So if we work with the families who really believe their baby needs something extra, and if we can't convince them of our worldview (that the baby is fine), do we do the baby and the family a service by offering donor milk? Does it emphasize the importance of human milk and avoiding supplementation with formula? Could it possibly help keep the mom from supplementing with formula in the future, once her milk is in? If we just accede to a request for formula without giving her the risks/benefits of both supplements available to her in the hospital, are we doing our own beliefs about the risk of formula use a disservice?

Then another part of me says, these families are very comfortable with formula use. They may be OK with donor milk and accept it in the hospital, but they are just as OK with formula and always will be. They will probably go straight to WIC for their first appointment and ask for supplemental formula. If we offer donor milk to those families, we are giving the babies a few more days of exclusive human milk feeding, but we are not really changing their overall situation that much, and we are using donor milk that could go to another baby. That's my view of the situation - is it reality, or is it just bias and perception on my part?

As you can see, I'm still struggling with this! Currently, I am sticking with only offering donor milk to babies with an indicated medical need, but I do generally discuss donor milk vs. formula for medically indicated supplementation even if the mother had previously talked about formula. Further thoughts or questions welcome!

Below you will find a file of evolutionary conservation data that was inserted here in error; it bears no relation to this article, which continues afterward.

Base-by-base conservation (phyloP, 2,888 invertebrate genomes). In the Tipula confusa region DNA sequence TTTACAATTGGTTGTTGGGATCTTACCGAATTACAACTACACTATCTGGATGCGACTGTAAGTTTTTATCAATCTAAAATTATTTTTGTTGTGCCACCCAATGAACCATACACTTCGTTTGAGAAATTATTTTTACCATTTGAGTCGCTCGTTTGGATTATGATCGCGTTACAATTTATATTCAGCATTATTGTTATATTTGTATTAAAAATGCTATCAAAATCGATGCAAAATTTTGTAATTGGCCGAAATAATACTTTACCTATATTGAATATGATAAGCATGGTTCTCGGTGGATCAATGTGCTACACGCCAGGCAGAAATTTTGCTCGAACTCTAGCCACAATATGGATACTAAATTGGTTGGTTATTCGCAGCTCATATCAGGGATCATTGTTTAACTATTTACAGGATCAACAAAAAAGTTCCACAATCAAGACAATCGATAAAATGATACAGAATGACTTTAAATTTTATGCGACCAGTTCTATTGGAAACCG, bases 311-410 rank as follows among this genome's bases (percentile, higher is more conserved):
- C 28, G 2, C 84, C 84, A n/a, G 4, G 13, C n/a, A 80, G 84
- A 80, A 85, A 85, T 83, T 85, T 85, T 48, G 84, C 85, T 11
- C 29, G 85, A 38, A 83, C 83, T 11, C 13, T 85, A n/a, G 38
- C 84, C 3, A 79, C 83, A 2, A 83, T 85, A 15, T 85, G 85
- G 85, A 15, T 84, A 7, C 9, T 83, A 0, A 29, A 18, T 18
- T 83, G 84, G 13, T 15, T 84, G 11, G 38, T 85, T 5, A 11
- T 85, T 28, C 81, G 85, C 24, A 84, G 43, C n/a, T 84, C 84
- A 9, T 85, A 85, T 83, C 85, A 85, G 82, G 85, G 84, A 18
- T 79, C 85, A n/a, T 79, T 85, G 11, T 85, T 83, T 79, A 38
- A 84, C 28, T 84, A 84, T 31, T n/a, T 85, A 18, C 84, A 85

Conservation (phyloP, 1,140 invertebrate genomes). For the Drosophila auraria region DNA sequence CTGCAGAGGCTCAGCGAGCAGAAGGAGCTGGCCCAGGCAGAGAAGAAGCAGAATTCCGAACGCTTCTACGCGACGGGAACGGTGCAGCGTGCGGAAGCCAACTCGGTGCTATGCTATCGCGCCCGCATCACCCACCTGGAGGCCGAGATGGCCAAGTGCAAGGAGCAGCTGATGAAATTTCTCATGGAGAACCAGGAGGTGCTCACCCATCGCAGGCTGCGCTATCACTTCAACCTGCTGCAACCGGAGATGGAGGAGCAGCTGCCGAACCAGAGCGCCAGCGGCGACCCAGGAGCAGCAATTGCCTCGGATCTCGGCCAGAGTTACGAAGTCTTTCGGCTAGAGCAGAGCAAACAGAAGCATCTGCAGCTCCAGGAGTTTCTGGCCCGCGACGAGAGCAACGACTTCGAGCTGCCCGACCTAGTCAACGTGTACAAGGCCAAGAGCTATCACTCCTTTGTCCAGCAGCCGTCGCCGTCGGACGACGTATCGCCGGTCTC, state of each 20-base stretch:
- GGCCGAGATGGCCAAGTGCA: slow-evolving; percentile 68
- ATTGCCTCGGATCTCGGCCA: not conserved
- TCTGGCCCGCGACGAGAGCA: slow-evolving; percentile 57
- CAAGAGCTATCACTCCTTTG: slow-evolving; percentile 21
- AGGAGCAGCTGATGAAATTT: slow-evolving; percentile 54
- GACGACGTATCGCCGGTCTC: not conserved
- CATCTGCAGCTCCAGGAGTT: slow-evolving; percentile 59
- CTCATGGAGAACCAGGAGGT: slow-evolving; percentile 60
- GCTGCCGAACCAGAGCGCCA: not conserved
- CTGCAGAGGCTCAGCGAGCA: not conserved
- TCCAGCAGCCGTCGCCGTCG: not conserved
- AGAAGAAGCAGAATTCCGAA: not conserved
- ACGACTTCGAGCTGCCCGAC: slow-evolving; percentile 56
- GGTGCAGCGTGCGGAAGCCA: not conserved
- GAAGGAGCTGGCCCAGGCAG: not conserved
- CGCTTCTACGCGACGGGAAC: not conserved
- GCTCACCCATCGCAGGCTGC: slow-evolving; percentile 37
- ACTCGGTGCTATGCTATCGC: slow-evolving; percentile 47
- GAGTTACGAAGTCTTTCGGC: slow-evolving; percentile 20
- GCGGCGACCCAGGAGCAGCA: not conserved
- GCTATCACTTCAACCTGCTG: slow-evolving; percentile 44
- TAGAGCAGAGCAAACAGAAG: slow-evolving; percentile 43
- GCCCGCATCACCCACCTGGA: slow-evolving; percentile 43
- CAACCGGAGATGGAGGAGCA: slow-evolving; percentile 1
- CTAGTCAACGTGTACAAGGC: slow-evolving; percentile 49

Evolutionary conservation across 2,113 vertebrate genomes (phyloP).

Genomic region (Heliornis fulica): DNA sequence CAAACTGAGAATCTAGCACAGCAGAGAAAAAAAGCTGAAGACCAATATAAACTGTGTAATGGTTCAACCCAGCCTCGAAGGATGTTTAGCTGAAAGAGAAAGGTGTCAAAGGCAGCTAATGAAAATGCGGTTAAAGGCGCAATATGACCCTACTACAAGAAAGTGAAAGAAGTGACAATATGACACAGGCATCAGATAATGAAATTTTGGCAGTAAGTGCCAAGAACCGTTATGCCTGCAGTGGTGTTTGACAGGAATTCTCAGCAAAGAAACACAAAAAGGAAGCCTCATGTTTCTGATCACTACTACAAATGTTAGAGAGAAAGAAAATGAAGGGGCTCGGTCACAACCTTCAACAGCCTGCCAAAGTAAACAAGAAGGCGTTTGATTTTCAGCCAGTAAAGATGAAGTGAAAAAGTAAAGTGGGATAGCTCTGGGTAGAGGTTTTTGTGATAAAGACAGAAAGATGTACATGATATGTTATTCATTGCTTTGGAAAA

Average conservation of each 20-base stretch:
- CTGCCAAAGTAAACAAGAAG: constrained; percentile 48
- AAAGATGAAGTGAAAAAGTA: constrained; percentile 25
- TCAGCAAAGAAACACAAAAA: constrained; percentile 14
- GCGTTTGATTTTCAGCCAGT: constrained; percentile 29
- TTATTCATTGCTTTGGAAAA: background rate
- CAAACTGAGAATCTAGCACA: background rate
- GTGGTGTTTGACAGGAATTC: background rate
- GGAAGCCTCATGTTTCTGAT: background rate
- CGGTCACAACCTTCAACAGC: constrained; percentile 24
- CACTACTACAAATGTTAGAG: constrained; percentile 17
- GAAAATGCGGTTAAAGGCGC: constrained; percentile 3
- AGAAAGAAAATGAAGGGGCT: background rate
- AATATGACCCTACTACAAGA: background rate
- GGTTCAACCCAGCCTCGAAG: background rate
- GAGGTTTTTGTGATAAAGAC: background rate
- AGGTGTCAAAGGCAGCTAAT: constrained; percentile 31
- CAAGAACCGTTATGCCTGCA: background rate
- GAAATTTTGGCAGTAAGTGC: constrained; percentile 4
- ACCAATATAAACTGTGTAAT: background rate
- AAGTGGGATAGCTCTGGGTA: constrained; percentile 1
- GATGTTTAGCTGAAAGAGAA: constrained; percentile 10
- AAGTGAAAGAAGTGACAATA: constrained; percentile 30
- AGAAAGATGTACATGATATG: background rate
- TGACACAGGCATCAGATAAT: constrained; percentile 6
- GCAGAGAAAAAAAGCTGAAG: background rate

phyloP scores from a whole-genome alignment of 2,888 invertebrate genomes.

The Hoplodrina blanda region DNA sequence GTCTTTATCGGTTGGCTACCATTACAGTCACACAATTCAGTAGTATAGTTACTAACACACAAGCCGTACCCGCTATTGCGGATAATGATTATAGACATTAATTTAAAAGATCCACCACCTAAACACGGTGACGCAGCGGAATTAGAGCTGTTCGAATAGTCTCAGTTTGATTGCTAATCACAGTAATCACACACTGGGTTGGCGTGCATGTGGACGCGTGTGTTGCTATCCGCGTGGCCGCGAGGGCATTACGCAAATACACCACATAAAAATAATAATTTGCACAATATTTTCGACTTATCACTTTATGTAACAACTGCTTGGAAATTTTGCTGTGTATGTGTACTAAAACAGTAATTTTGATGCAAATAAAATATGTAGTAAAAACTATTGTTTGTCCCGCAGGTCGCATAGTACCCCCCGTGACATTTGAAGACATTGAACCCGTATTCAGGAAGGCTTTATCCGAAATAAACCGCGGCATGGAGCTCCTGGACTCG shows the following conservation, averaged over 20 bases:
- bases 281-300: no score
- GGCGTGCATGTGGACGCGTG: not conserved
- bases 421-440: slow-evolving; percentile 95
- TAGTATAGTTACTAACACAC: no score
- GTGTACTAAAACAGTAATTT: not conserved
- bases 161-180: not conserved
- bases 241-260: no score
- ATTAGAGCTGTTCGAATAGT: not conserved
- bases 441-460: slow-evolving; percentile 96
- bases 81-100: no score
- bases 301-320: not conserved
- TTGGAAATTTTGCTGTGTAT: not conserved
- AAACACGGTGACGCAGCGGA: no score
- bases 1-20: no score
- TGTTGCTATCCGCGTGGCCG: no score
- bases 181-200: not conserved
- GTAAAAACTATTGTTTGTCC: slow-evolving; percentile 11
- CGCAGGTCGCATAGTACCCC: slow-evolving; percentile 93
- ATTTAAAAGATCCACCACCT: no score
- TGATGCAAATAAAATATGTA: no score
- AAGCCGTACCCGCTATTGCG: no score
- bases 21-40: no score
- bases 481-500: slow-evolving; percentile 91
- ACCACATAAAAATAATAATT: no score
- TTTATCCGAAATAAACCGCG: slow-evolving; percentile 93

* I think this reaction to the (prohibitive for most) cost of donor milk is fairly common. Having met and talked with people who run milk banks - the cost comes from the expenses of testing donors, paying for shipping, processing and testing the milk (which takes several time-consuming steps), sometimes space to physically host the milk bank, and of course materials and employees to do all of this. I have visited a milk bank - it was tiny! Just a couple little rooms and some very big freezers, and very committed mostly part-time employees. There seemed to be zero excess overhead going into this bank, and all HMBANA milk banks are not-for-profit. When all is said and done, there is a real cost to the shipping, safety testing and processing that donor milk goes through. If people are comfortable getting donor milk through a more informal route like Eats on Feets, they can absolutely get it cheaper (as cheap as free!), but they should understand what steps are being cut out of the process that are cutting the cost. Whether those are steps that are important to an individual mom, and/or important to every mom/baby/donor, is a whole separate discussion that I won't go into now!